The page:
A prima facie argument in favour of the efficacy of prayer is […] to be drawn from the very general use of it. The greater part of mankind, during all the historic ages, has been accustomed to pray for temporal advantages. How vain, it may be urged, must be the reasoning that ventures to oppose this mighty consensus of belief! Not so. The argument of universality either proves too much, or else it is suicidal. It either compels us to admit that the prayers of Pagans, of Fetish worshippers and of Buddhists who turn praying wheels, are recompensed in the same way as those of orthodox believers; or else the general consensus proves that it has no better foundation than the universal tendency of man to gross credulity.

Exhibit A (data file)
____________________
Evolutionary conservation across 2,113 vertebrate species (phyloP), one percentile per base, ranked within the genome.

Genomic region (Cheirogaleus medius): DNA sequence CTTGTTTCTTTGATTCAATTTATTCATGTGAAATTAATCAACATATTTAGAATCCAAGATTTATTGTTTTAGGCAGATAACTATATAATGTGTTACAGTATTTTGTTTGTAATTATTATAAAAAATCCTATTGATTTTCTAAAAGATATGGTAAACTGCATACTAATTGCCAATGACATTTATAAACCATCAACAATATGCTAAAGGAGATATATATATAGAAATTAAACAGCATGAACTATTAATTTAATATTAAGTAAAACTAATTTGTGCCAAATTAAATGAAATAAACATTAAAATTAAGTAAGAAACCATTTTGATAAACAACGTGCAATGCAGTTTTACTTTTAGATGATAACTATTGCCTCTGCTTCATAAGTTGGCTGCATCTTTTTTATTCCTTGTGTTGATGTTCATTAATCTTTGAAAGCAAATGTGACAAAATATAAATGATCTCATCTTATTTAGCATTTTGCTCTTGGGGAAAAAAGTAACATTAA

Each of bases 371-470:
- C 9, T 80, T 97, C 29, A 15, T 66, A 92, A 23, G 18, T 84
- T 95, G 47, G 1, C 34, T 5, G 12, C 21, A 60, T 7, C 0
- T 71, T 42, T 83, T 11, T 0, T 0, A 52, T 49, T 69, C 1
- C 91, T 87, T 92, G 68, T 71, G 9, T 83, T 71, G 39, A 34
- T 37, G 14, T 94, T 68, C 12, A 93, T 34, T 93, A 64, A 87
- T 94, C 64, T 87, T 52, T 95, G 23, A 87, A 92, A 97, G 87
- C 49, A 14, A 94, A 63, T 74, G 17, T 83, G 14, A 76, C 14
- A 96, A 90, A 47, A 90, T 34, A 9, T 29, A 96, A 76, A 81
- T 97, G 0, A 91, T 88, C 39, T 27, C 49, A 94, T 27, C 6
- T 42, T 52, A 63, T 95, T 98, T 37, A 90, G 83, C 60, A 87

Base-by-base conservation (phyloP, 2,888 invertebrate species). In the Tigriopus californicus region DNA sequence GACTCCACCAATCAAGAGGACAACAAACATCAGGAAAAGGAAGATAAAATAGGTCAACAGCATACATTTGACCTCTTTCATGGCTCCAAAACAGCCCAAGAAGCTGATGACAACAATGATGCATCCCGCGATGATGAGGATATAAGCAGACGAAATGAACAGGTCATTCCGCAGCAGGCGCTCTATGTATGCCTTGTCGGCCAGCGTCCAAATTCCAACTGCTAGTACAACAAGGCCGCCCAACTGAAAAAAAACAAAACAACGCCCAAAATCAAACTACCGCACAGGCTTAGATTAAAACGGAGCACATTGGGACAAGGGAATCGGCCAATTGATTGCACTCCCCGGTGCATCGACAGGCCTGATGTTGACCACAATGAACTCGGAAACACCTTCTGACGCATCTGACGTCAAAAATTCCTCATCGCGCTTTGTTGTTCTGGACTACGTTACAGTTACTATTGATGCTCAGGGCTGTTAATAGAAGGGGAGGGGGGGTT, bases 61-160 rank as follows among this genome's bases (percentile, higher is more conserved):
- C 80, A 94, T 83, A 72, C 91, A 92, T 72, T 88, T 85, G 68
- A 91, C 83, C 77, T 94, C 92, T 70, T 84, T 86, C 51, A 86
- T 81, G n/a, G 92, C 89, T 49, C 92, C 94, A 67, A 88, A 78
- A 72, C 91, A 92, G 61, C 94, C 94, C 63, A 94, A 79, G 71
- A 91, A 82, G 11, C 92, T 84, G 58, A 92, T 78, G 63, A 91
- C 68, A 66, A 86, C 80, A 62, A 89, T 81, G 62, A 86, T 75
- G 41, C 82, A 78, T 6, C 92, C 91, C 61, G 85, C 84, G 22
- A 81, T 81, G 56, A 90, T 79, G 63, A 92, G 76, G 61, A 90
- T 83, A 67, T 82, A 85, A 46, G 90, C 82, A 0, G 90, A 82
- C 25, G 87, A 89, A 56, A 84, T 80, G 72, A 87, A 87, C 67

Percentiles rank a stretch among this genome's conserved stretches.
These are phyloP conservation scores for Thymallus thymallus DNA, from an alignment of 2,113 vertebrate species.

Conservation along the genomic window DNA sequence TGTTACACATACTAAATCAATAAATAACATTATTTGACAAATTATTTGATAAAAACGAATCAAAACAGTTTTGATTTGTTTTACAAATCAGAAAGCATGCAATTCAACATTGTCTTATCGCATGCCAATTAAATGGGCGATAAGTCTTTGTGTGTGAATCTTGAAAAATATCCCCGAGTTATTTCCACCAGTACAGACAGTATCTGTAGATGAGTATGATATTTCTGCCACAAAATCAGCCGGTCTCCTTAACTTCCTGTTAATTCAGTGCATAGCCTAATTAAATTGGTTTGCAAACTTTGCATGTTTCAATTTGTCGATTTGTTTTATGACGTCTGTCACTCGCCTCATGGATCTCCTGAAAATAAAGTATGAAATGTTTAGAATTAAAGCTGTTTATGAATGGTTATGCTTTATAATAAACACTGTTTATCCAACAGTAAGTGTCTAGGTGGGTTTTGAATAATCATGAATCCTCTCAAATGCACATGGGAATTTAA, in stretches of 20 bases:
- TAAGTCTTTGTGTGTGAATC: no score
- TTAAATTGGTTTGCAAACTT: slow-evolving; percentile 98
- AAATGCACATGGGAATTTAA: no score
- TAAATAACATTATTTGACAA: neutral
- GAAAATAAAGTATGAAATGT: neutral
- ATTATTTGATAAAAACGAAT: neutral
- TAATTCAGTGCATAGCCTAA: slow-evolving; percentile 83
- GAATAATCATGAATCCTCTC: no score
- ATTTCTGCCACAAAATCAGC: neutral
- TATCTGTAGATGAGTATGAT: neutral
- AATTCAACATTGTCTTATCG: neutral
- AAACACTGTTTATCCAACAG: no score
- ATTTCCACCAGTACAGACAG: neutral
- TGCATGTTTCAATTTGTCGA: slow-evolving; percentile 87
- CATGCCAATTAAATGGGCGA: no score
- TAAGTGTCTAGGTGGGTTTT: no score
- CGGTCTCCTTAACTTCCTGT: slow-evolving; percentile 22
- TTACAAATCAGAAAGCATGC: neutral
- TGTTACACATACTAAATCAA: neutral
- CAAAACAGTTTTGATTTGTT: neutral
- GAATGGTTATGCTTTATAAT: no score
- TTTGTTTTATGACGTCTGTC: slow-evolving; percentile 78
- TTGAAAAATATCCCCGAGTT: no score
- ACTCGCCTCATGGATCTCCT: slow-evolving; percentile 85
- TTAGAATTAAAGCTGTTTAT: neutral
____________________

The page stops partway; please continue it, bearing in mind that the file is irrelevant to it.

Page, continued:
Francis Galton, ‘Statistical Inquiries into the Efficacy of Prayer’, Fortnightly Review, vol. 12, no. 68 (August, 1872), pp. 125–135